The admiration is mutual. Ross credits the Finnish conductor for making major changes to the way the orchestra sounds — “a very chiseled and focused sound that you rarely hear in a symphony orchestra,” he says. “You hear the lines each section is playing clearer. Osmo helps us illuminate the score more.

“He’s a very demanding and stubborn conductor, and both those things I admire in him.”

Vänskä also emphasizes the crucial leadership role Ross played both during and immediately after the lockout.

“He worked hours and hours to ensure the whole organization could start again, and was a really strong influence as we planned for the future.”

Ross headed the players’ artistic committee as the orchestra emerged from its near-death experience. He still winces when he looks back on the 16-month standoff between musicians and management.

“It was incredibly traumatic, nobody will ever forget it,” he says. “We lost some very fine players to other orchestras, and some people lost their houses.”

He recalls a grim period when he sat his family down one evening, and put to them a stark proposition.

“We were at the dinner table with our two kids, who were 21 and 16 at the time, and we asked them: Should we sell our house or my cello?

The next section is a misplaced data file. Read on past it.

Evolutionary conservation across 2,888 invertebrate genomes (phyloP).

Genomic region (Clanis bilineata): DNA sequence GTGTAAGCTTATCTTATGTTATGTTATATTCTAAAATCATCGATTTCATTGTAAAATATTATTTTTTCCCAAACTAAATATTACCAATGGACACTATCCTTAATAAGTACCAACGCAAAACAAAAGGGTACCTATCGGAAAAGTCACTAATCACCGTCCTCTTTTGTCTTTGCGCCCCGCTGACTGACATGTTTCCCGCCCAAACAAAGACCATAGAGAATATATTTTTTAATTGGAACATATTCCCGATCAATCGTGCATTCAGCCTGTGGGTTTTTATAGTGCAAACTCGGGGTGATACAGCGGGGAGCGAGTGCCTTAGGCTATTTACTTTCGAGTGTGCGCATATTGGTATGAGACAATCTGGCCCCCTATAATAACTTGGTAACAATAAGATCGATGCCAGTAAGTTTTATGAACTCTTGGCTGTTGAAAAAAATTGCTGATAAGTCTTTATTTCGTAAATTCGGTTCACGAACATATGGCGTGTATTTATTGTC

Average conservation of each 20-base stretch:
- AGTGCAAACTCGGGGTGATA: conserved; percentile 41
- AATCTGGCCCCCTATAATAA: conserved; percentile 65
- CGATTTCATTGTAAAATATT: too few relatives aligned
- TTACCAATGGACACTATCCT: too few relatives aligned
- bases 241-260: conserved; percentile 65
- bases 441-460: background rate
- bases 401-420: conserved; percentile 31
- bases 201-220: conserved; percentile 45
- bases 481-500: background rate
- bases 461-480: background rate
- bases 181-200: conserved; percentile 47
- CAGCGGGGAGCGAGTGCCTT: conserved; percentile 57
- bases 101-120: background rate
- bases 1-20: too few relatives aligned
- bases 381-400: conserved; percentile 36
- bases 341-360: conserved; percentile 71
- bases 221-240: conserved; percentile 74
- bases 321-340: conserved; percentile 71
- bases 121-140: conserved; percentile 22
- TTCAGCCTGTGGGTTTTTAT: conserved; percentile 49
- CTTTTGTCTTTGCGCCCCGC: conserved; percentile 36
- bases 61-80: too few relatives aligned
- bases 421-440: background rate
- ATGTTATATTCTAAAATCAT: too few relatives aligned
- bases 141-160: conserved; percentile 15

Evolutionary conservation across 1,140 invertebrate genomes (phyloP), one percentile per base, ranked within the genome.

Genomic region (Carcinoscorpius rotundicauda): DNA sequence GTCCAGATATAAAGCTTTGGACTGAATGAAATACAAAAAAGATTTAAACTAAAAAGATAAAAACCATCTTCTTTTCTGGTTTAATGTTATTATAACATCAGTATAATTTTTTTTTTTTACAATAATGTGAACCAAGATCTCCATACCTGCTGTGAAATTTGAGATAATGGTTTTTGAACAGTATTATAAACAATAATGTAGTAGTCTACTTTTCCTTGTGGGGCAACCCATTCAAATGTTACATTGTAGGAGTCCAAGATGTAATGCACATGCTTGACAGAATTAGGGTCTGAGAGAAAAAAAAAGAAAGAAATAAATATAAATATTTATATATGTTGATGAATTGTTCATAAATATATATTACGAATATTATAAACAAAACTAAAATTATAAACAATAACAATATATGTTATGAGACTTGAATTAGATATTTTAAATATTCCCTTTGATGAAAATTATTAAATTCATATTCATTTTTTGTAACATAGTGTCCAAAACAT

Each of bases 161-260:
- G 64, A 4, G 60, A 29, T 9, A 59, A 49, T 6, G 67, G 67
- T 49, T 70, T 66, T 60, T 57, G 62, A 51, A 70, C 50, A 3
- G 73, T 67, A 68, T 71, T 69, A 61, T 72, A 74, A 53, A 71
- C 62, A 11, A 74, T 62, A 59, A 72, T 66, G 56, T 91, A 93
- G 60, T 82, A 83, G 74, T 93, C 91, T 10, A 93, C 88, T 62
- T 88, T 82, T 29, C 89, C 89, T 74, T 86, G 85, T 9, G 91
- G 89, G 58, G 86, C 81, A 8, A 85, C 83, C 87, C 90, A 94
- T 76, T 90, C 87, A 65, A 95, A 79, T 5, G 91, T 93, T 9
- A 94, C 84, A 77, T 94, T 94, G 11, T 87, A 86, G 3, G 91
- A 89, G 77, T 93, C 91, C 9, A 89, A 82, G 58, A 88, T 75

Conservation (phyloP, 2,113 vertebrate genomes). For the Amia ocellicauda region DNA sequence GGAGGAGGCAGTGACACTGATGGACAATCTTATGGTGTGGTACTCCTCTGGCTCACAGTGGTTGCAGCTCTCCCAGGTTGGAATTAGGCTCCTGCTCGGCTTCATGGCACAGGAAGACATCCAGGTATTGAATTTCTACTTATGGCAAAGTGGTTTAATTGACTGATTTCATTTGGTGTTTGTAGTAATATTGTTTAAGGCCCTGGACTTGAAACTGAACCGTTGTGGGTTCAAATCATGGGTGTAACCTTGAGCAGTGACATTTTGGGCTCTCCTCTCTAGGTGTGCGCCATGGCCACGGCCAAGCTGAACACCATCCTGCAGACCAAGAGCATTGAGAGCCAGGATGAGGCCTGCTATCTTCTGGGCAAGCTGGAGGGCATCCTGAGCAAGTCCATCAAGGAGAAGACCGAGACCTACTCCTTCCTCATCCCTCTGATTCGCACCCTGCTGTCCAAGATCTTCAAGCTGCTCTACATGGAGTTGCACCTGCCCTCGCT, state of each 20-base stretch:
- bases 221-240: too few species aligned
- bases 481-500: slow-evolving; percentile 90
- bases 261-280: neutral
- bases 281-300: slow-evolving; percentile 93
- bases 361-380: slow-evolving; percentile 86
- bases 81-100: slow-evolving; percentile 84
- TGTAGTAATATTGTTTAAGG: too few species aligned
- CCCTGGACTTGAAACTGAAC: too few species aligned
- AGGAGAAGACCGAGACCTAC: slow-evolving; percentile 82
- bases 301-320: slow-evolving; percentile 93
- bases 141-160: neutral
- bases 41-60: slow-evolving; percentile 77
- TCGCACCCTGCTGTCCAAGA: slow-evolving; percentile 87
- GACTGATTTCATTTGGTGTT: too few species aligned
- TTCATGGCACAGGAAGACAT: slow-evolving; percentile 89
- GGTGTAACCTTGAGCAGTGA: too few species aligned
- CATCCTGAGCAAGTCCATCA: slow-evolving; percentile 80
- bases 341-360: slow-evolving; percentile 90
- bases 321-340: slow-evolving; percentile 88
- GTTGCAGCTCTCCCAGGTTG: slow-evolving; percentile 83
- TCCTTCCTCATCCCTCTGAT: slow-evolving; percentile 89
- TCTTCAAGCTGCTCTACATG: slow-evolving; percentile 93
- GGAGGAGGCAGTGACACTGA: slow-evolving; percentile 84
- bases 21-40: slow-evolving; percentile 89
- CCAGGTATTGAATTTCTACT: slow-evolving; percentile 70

“And they said, “Are you kidding? Sell the house.’ ”

The resolution of the lockout in January 2014 meant Ross kept both house and cello. But the future still looked unpredictable, and he came within a hair’s breadth of quitting Minnesota for Chicago.

“I was offered a job at the Lyric Opera, just two hours from where I was raised in Kalamazoo, Michigan. They had a job for my wife, too, so it was a very compelling offer.”

In the end, he turned it down.

“I rolled the dice, and decided to stay and help the orchestra here rebuild. It was a decision I will never regret.”

And why should he? Since committing to the Minnesota Orchestra’s future in 2014, Ross has seen it re-emerge triumphantly as an international force in classical music, with tours to Cuba and South Africa.

He is on the search committee to find a new music director when Vänskä steps down in three years’ time — “a huge unknown which is very exciting,” he says.

‘The definition of love’

Ross’ chamber music commitments continue to flourish, too. Last year Accordo, a group he founded with St. Paul Chamber Orchestra violinist Steven Copes, marked its 10th-anniversary season.

And on Sunday the Chamber Music Society of Minnesota, where Ross performs frequently, is mounting a concert in honor of his 60th birthday.

For that special occasion Ross has been allowed to make some particularly personal choices.

“We’re playing Schubert’s String Quintet, one of the greatest chamber pieces ever written,” he says. “I started playing it at 13 with my brother and three other kids in Kalamazoo, and I think we spent a whole year on the first movement.”

Ross will play the first cello part Sunday, and he did not take long in deciding who should play the second.

“I really wanted to play that piece with my wife Beth,” he says.

“The second theme of the first movement is presented by the two cellos, and it really is the definition of love. I don’t want to ever play that music with anyone else if I can help it.”


Terry Blain is a freelance classical music critic for the Star Tribune. Reach him at